Roger Guenveur Smith's raw performance in Belk Theater at Robinson Hall examines complex issues.
UNC Charlotte’s Belk Theater was packed Tuesday night for Roger Guenveur Smith’s award winning one-man show “Rodney King,” which was followed by a panel discussion with Smith and Journalist Steve Crump from WBTV.
The emotional performance, which won the 2015 Bessie Award, was inspired by the life and death of Rodney King. King survived a brutal police beating in 1991, which was filmed by a bystander and later released to the media. The video of the beating, as well as the subsequent acquittal of the officers involved, sparked the Los Angeles riots of 1992. As a result of the riots, which lasted for days, 55 people were killed and thousands were injured.
In 2012, King died from accidental drowning in his backyard pool. Smith, a notable playwright, actor and director, was so moved by King’s life and death, he put together the one-man show titled “Rodney King”.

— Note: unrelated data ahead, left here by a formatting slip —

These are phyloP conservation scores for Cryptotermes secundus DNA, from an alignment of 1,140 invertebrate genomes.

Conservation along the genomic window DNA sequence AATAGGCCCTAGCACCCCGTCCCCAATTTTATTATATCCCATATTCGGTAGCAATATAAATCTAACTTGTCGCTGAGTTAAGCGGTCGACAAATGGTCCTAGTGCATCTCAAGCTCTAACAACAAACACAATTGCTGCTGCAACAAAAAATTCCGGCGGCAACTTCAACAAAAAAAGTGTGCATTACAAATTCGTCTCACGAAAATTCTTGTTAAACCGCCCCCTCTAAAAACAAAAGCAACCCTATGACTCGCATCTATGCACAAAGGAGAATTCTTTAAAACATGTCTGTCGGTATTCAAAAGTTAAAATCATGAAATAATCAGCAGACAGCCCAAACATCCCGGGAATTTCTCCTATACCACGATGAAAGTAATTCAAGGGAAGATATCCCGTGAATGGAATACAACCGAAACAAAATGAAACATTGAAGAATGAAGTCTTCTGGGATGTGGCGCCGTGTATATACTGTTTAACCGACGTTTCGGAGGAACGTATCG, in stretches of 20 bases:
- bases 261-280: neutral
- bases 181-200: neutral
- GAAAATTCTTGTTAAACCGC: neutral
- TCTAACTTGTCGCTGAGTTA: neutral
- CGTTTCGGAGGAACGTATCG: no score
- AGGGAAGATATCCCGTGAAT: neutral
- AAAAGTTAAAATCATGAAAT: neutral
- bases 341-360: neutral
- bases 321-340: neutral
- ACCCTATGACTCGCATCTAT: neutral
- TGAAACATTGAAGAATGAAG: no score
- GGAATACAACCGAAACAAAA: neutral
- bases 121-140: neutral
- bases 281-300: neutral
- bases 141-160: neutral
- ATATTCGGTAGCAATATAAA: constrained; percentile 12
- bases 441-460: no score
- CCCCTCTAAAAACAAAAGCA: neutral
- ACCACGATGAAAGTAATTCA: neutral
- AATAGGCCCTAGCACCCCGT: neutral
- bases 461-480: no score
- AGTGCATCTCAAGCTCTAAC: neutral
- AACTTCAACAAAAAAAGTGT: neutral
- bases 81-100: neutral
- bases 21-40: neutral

“I’m trying to take my audience on a journey of discovery,” said Smith. “The same one that I’ve been on since I opened up my laptop on Father’s Day 2012 and saw that Rodney King had drowned in the bottom of his swimming pool.”
The one-hour show, performed without intermission, was full of raw emotions that ranged from anger to forgiveness. Smith spit, cried and yelled on stage as audience members snapped their fingers in approval. It examined police brutality and racial divides in America. After the show, both Smith and Crump got emotional talking about the 2015 Charleston Church shooting.
During the panel, Smith said that the message of the show is tell the truth. He later added that forgiveness is an important theme in “Rodney King,” saying that forgiveness is what distinguishes a weak person from a strong one.
Audience members, many of whom were fans of Smith’s previous work as well, were given about 30 minutes to ask questions. Many used the time to thank him for the heartfelt performance.